In addition to noir, I love screwball comedy. In both Hollywood genres, gender roles are under scrutiny, “proper” behavior and appearance are questioned, and the issue of trust between the sexes is central. I could say more about the history and political trajectories of noir and/vs. screwball, but it’s all just an excuse to compare two films that got me thinking about what makes for good romantic comedy.
Twitter’s @sbliss89 hosts a wonderful weekly livetweet of light Hollywood ’30s and ’40s fare under the hashtag #warbonds on Wednesdays at 7pm ET. This week, he hosted Day-time Wife (Ratoff, 1939), a screwball comedy starring Tyrone Power and a 16-year-old (!) Linda Darnell. I’d never seen the film, and it’s unlikely I’ll seek it out to watch again. I saw a few superficial similarities to the earlier classic screwball hit The Awful Truth (McCarey, 1937), featuring Cary Grant and Irene Dunne. And this made me want to compare the two — especially as regards gender roles — to figure out why one film is so much more fun than the other.
Day-time Wife is the story of a young married couple in which the husband (Tyrone Power as Ken) finds himself superficially enamored of his secretary (Wendy Barrie as Kitty), despite the fact that he is married to a lovely and loving wife (Linda Darnell as Jane). When Jane fears she is losing Ken, she doesn’t crumple but instead goes on the offensive, becoming a secretary herself to figure out the appeal. She pretends she is single and goes to work for a lecherous (also married) business man (Warren William as Bernard Dexter). As with all screwball comedies, things eventually get chaotic and and Ken gets his comeuppance, as they meet up on a cheating double-date, with Jane accompanying Bernard and Kitty with Ken. Of course, eventually all ends well, with the couple “starting over” and Ken recognizing his true love for Jane and Jane forgiving but not forgetting. Typical of the era is that Ken can’t sleep with Kitty if we are to be ultimately sympathetic with their marriage, so all we see is some kissing.
The Awful Truth is also the story of a couple where trust is lost and each turns the tables on the other to get even before a final reunion. More specifically, the film is an excellent example of the comedy of remarriage subgenre, in which temporary separation/divorce allows a more liberal display of philandering because it is not technically cheating. And the couple always remarries. Husband Jerry (Cary Grant) lies about taking a trip to Florida (we see him getting a rushed tan in a salon) and wife Lucy is caught having spent the night with her vocal teacher when their car breaks down. Jerry’s lie and Lucy’s apparent lie (which turns out to be the truth) break the back of their long marriage and they decide to divorce. After some dating and the engagement of each to another (unsuitable) partner, Lucy takes the reins and scares off Jerry’s paramour and the two reunite and live, we gather, happily and feistily ever after.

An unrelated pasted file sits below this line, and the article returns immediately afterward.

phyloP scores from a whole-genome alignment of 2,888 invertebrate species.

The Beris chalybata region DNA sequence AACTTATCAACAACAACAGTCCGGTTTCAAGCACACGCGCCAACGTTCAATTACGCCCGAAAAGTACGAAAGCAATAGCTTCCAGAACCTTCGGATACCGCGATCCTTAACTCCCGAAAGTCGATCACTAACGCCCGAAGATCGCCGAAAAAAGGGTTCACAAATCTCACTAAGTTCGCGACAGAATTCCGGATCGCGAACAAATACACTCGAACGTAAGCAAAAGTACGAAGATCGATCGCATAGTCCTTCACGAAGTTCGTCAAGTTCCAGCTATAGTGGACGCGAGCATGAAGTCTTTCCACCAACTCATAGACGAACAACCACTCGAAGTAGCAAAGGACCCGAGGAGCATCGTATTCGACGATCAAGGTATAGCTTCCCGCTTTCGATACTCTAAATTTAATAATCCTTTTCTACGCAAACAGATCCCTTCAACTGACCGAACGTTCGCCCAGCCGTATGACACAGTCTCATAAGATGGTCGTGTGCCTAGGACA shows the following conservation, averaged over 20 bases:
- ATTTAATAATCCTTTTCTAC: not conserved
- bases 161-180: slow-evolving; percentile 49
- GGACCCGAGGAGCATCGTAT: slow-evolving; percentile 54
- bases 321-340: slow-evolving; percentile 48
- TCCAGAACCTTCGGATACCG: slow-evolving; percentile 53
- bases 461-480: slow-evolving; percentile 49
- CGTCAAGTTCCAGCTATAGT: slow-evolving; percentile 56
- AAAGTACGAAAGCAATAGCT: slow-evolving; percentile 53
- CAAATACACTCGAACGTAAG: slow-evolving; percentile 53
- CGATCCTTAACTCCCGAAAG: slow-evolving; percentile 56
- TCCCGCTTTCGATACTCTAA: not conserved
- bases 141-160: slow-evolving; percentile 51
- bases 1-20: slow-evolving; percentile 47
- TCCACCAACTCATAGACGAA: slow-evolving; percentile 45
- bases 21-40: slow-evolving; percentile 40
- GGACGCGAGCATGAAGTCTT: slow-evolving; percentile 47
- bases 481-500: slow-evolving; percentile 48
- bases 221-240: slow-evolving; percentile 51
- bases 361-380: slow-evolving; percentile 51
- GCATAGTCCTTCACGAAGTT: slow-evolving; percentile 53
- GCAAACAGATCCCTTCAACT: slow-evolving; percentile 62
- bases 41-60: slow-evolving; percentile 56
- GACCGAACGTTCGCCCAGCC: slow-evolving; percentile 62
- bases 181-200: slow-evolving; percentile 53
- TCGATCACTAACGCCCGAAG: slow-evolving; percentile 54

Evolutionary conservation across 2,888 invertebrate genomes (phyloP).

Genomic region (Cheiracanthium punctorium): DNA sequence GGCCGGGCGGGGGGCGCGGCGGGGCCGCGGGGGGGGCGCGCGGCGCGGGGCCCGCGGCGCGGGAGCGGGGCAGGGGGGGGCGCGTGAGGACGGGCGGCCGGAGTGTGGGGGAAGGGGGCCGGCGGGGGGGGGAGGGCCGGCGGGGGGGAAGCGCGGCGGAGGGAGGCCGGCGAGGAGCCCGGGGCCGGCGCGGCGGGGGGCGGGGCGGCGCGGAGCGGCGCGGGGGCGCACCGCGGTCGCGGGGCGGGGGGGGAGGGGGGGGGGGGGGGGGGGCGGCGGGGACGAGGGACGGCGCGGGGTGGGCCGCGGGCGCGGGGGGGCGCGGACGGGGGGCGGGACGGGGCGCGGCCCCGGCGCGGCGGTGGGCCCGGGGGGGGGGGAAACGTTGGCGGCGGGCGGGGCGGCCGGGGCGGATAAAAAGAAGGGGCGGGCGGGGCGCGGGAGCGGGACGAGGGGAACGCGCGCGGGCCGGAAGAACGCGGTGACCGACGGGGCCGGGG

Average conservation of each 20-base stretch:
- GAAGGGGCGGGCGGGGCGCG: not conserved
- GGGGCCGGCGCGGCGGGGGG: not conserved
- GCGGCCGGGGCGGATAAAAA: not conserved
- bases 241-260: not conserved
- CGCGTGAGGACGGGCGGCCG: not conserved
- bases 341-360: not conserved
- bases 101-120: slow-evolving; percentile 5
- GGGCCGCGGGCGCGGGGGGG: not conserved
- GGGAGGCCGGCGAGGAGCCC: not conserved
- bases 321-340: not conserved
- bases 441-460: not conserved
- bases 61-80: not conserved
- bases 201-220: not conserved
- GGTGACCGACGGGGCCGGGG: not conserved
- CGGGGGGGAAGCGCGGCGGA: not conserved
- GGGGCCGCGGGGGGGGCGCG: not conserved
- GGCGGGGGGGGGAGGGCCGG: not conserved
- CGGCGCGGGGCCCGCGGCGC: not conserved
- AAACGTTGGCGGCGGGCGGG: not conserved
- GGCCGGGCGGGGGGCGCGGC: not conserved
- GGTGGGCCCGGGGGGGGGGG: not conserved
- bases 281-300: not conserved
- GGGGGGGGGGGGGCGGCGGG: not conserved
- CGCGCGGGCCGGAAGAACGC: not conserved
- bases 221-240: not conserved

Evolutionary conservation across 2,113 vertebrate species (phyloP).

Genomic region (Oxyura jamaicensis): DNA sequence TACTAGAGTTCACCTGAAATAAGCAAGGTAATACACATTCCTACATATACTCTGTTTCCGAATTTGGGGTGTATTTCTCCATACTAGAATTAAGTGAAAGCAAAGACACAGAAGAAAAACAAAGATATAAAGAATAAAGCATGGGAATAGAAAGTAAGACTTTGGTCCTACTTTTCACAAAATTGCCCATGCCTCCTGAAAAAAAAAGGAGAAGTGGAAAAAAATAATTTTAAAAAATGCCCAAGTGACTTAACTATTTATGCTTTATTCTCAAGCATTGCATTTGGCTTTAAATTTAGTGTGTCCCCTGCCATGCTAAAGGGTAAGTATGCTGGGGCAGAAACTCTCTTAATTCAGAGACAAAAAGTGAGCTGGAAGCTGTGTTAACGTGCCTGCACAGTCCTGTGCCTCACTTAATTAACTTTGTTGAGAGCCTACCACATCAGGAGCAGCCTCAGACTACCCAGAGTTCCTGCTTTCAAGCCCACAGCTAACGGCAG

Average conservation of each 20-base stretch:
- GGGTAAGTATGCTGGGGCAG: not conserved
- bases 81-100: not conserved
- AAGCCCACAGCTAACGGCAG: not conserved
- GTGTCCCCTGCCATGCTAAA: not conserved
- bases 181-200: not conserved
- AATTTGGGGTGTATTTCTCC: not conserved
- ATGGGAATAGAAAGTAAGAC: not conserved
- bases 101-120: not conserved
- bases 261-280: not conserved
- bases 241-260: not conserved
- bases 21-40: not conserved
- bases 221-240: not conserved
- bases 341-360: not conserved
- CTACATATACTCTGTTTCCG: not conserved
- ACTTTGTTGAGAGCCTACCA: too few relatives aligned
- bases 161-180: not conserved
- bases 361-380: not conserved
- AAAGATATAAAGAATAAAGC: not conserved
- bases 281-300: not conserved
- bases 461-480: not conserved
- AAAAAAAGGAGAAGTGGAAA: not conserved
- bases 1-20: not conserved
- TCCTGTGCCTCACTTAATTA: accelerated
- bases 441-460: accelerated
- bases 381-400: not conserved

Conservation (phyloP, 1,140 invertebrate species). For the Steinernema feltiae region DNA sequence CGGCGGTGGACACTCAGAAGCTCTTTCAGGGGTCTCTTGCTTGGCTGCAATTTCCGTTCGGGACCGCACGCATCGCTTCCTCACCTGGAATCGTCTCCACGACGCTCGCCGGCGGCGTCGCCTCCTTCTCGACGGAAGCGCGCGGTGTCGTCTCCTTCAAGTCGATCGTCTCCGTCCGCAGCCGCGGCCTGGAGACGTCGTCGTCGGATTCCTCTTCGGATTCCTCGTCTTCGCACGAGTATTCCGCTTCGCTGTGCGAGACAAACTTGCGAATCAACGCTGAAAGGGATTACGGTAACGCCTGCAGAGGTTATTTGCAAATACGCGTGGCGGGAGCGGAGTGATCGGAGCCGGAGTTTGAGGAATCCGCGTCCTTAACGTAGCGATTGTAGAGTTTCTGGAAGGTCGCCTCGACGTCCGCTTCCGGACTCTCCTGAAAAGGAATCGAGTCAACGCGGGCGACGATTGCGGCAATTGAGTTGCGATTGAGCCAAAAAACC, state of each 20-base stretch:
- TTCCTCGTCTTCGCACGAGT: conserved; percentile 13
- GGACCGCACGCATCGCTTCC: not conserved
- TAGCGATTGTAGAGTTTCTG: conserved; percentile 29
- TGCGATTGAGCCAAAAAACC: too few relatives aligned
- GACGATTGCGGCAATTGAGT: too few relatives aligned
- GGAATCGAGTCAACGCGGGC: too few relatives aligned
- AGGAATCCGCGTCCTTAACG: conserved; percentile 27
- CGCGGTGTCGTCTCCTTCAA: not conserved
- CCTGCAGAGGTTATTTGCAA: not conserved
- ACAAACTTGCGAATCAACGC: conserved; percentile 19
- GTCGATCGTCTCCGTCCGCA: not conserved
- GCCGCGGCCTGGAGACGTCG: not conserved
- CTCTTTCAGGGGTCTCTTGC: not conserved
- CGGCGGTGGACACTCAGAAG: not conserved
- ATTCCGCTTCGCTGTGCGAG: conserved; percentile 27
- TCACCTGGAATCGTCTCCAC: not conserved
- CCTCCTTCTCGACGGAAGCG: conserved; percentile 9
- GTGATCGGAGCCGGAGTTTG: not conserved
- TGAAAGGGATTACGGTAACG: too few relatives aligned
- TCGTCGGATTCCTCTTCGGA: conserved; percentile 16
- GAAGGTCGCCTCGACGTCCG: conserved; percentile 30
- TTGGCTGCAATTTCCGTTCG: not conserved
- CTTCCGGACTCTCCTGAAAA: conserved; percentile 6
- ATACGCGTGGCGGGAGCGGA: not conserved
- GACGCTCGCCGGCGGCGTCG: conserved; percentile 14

As these brief overviews reveal, the films share basic elements of screwball (romantic) comedy:
- The husbands deceive first, and at least one character opines that men are just this way.
- There is some suggestion that women have desires, like men; they just don’t act on them, or at least not as rashly.
- The wives know that they will lose their men if they remain passive, so they use their wits and wiles to get them back — once they acknowledge they want them back (which we know all along).
- The alternate paramours are quickly shown to be poor options for both members of the couple.
- Crazy mix-ups and embarrassing shenanigans transpire.
- Traditional marriage ultimately triumphs, with the husband having learned his lesson.
These two examples, however, do differ in small but significant ways, particularly in terms of gender roles:
In The Awful Truth, Jerry and Lucy are obviously quite wealthy; neither one seems to need to work to make money. This privilege allows for greater gender equality in their relationship. One reason Jerry is preferable for Lucy than Daniel (Ralph Bellamy) is his traditionalism, which will keep her in the home with her mother-in-law and out of the city with its access to modern living and independence.
By contrast, in Day-time Wife, Ken is definitely the breadwinner, and Jane is happy to quit the job she took only to get even and return to being a full-time, dependent housewife (with requisite black maid). Secretary Kitty is shown to be a gold-digger, and Jane is directly contrasted: Jane wants fur coats, but only from her loving husband, not an adulterous boss.
Nonetheless, the actual question of deceit is addressed in the latter film and not the former. Jerry never has to admit he was either actually having an affair (when not in Florida) or doing something else behind Lucy’s back. Lucy, by contrast, never cheats or lies. Lucy just embarrasses him and gets him into trouble as payback. Jane does this to Ken as well when she pretends to flirt — or more — with Bernard, but the subject of his “flirtation” is addressed more openly. While Ken mostly pouts (romantic comedy is not Tyrone Power’s strong suit), he does own his bad behavior.
In the end, I suppose the real difference between the two films is that The Awful Truth is damned funny while Day-time Wife just isn’t. This is surely about script and direction as well as Irene Dunne’s acting chops vs. Linda Darnell’s undeveloped abilities (that will shine so brightly in her later roles, especially in noir). And though Tyrone Power is a handsome fella, he came across as more whiny than wiley. I’ll take Cary Grant, thanks.